After the sale of the motel, the only assets of the petitioner were a small amount of cash and the Barrett note; its only income for 1962 and 1963 was interest collected on the note. During such years, Barrett made monthly payments on the note either to Mr. Ackerman, Mr. Traub, or the petitioner, as follows:

+-----------------------------------------------------------+ ¦Year ¦To Mr. Ackerman ¦To Mr. Traub ¦To the petitioner ¦ +------+-----------------+--------------+-------------------¦ ¦ ¦ ¦ ¦ ¦ +------+-----------------+--------------+-------------------¦ ¦1962 ¦$3,600 ¦$4,800 ¦$3,600 ¦ +------+-----------------+--------------+-------------------¦ ¦1963 ¦9,600 ¦9,600 ¦ ¦ +-----------------------------------------------------------+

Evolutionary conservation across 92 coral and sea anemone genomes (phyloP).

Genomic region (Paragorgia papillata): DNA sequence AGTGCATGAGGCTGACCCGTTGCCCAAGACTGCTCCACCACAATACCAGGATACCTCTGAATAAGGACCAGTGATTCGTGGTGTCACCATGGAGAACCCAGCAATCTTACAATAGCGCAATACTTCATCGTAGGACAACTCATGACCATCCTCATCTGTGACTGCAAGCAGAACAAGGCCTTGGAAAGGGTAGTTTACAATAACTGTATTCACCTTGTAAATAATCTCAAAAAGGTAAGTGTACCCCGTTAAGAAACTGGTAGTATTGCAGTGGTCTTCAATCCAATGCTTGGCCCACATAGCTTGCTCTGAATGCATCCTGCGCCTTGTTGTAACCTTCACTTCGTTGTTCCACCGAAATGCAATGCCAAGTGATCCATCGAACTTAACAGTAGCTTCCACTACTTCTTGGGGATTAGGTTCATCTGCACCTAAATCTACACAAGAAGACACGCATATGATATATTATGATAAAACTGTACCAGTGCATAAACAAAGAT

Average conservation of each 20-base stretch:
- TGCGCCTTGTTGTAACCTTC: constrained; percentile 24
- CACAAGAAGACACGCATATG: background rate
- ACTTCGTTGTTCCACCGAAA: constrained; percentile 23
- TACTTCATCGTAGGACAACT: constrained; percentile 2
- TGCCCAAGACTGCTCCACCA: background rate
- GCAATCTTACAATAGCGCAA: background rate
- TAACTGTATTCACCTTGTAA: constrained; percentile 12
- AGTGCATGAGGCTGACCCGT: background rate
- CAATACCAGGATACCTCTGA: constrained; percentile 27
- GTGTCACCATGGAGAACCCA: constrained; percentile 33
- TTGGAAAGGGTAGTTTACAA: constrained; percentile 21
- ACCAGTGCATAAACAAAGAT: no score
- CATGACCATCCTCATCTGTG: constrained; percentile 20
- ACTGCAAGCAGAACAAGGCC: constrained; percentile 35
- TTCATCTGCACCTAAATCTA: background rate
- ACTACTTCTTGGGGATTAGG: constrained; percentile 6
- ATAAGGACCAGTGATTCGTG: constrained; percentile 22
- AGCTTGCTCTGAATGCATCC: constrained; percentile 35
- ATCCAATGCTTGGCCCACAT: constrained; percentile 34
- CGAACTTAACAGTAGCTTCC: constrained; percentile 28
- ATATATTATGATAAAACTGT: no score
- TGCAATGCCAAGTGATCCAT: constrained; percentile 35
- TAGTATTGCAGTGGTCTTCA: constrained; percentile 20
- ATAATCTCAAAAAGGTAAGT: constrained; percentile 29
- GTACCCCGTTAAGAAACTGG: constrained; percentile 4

The Barrett note provides for 5 1/2-percent interest with monthly payments of $2,499.41 beginning November 15, 1959. It states that: monthly payments shall be applied first to the payment of interest accrued to the date thereof on the principal sum then remaining unpaid, and then in reduction of the principal, until the entire principal sum, together with interest thereon, shall be paid in full.

This note is to be construed and enforced according to the laws of the State of Florida * * *

The following schedule reflects, according to the stipulation of the parties, ‘payments made by Barrett’ on the note in 1962 and 1963: